Who we are largely resides in our brain, a dense network of 100 billion neurons. So far we have gained only tiny insights into how it is connected to give us the extraordinary capabilities and consciousness humans possess.
However one researcher may have found a path to uncover that rich lattice of connections, potentially showing us the essence of who we are.
Video: Real-time brain activity visualization from UCSF
An excellent article today in the New York Times titled Sebastian Seung’s Quest to Map the Human Brain describes the mission of Prof. Seung of MIT and Princeton Neuroscience Institute to map literally all the connections in a human brain.
Seung published a paper in the prestigious journal Nature, demonstrating how the brain’s neural connections can be mapped — and discoveries made — using an ingenious mix of artificial intelligence and a competitive online game. Seung has also become the leading proponent of a plan, which he described in a 2012 book, to create a wiring diagram of all 100 trillion connections between the neurons of the human brain, an unimaginably vast and complex network known as the connectome.
…to map a human connectome would be, Seung has argued, to capture a person’s very essence: every memory, every skill, every passion. When the brain isn’t wired properly, it can lead to disorders like autism and schizophrenia — “connectopathies” that could be revealed in the map, perhaps suggesting treatments. And if science were to gain the power to record and store connectomes, then it would be natural to speculate, as Seung and others have, that technology might some day enable a recording to play again, thereby reanimating a human consciousness. The mapping of connectomes, its most zealous proponents believe, would confer nothing less than immortality.
Seung is using crowdsourcing to help map these connections, in a way similar to the well-known Fold-It project, which allows game players to research protein folding.
Seung started EyeWire, an online game that challenges the public to trace neuronal wiring — now using computers, not pens — in the retina of a mouse’s eye. Seung’s artificial-intelligence algorithms process the raw images, then players earn points as they mark, paint-by-numbers style, the branches of a neuron through a three-dimensional cube. The game has attracted 165,000 players in 164 countries. In effect, Seung is employing artificial intelligence as a force multiplier for a global, all-volunteer army that has included Lorinda, a Missouri grandmother who also paints watercolors, and Iliyan (a.k.a. @crazyman4865), a high-school student in Bulgaria who once played for nearly 24 hours straight. Computers do what they can and then leave the rest to what remains the most potent pattern-recognition technology ever discovered: the human brain.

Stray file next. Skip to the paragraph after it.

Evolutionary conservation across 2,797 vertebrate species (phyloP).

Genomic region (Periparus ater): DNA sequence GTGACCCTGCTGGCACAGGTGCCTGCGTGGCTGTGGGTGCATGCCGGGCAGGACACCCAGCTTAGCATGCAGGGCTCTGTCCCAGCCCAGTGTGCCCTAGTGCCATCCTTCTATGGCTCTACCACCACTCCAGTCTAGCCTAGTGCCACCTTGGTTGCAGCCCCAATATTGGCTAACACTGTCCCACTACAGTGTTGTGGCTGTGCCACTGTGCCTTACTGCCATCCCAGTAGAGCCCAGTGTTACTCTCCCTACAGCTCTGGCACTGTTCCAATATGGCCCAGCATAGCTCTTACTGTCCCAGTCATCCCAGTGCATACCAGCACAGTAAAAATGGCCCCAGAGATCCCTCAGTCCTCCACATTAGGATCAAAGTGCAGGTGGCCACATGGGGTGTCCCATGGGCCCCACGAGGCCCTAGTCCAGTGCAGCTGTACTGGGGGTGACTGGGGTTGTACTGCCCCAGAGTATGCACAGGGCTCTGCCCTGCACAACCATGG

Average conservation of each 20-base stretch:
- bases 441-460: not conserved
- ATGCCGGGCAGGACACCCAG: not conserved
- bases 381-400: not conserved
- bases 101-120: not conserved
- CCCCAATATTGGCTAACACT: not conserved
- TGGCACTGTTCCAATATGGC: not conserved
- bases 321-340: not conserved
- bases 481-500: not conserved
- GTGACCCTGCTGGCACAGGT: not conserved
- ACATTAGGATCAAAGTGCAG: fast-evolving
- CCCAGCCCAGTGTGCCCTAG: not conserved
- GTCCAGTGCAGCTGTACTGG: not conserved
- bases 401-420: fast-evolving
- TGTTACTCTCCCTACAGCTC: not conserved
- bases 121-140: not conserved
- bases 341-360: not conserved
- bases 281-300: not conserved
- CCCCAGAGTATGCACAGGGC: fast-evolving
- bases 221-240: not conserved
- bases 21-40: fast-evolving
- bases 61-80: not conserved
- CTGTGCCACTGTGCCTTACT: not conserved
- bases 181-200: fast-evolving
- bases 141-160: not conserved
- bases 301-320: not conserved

The potential of mapping the connectome is exceptional.
Scientists believe that every thought, every sensation, is a set of tiny electrical impulses coursing through the brain’s interconnected neurons. But when a little girl learns a word, for example, her brain makes a record by altering the connections themselves. When she learns to ride a bike or sing “Happy Birthday,” a new constellation of connections takes shape. As she grows, every memory — a friend’s name, the feel of skis on virgin powder, a Beethoven sonata — is recorded this way. Taken together, these connections constitute her connectome, the brain’s permanent record of her personality, talents, intelligence, memories: the sum of all that constitutes her “self.”
We cannot know today the possible implications of mapping the connections of the human brain in intricate detail. However exponential technologies, aided by new approaches such as crowdsourcing, mean that before long we might uncover part of the essence of who we are.